Julia Zemiro and Manu Fieldel didn't share any scenes when new movie The BBQ started filming, but from day one the pair shared a special connection.
Despite having an extensive acting background, the longtime host of Rockwiz and Home Delivery had never appeared in a feature film.
The same went for Fieldel, who endeared himself to Australians hosting My Kitchen Rules.
The BBQ - which stars Shane Jacobson, Magda Szubanski and Nicholas Hammond and had its world premiere at Albury's Regent Cinemas on Sunday - was his first foray into acting.
The one thing the two do share though, is a childhood in France.
So on the first day of shooting, Zemiro sought out her European contemporary.
"The first day I met Manu, we didn't actually do any scenes together but I found him and in French I said: 'Are you nervous, because I am,' and he said he was too," she said.
"So we had this little conversation where no one could understand us, except maybe [Hammond] if he was around. He speaks French as well."
Once the cameras started rolling though, the pair found themselves sinking into their roles.
The comedy follows Darren "Dazza" Cook (Jacobson), whose BBQ passion leads him to the competitive international arena,
For Fieldel, playing a chef in the film, more than half of which was shot on location in the Albury-Wodoga area, wasn't too far from his comfort zone.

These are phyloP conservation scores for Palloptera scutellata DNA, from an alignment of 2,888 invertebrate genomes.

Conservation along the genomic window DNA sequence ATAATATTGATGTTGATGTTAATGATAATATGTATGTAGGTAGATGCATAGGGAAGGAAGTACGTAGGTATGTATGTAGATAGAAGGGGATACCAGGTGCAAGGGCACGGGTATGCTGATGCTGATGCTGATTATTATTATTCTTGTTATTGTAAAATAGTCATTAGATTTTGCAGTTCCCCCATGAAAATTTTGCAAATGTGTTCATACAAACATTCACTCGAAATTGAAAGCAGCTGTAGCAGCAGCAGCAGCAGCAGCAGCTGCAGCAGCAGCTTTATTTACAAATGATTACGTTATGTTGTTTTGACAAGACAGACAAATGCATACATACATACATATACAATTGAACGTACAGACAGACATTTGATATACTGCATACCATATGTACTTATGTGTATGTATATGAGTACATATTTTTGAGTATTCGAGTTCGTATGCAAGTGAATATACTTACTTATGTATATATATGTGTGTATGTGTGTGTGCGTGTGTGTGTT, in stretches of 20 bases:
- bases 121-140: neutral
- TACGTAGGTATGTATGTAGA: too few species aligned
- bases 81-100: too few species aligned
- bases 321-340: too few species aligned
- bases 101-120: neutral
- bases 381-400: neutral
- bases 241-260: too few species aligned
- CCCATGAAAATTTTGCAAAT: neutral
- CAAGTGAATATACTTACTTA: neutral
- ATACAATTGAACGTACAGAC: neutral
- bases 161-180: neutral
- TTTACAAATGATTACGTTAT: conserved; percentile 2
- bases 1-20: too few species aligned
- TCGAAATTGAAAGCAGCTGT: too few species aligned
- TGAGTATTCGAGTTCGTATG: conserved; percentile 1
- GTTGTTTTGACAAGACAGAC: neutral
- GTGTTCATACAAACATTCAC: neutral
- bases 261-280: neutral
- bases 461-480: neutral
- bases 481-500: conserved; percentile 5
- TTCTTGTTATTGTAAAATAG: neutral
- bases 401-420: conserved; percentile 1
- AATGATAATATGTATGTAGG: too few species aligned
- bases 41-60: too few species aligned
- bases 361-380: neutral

But playing antagonistic, leather-clad cook Andre Montblanc, a character he described as "a proper wanker", was definitely a departure from the friendly face audiences have come to expect.
"I didn't like the role at the beginning, but [director] Stephen Amis promised me it would a great role because it would be so different to who I usually am," he said. "At the end of the day, I enjoyed the character.
"Stephen told me to go home and write down who I thought Andre was, from the day he was a kid until now, who were his parents, where did he come from.
"In a way, I built the character myself and it was a great exercise because as soon as I'd walk on set, I was Andre."
Despite positive test screenings, director Amis admitted he was "a little toey" at the premiere.
It was a little over a year ago that he was last in the area, meeting council officials and others before shooting was to start in Albury-Wodonga for a little over three weeks.
"We've tested the film; it's tested wonderfully," he said. "It's hard to believe I was across the road from the hotel we're staying in now a year ago, chatting to the council trying to get this all set up."
A long-standing border friendship, coupled with significant local investment, led to more than half of the film being shot in Albury, Wodonga, Jindera, Mitta and around the Hume Weir.
"I've been overwhelmed with the support the cities have given us," Amis said.
"From extra work to businesses supporting getting behind it, it's been awe-inspiring."
More than 1000 people attended the first screening of the film on Sunday. It will be released nationally on February 22.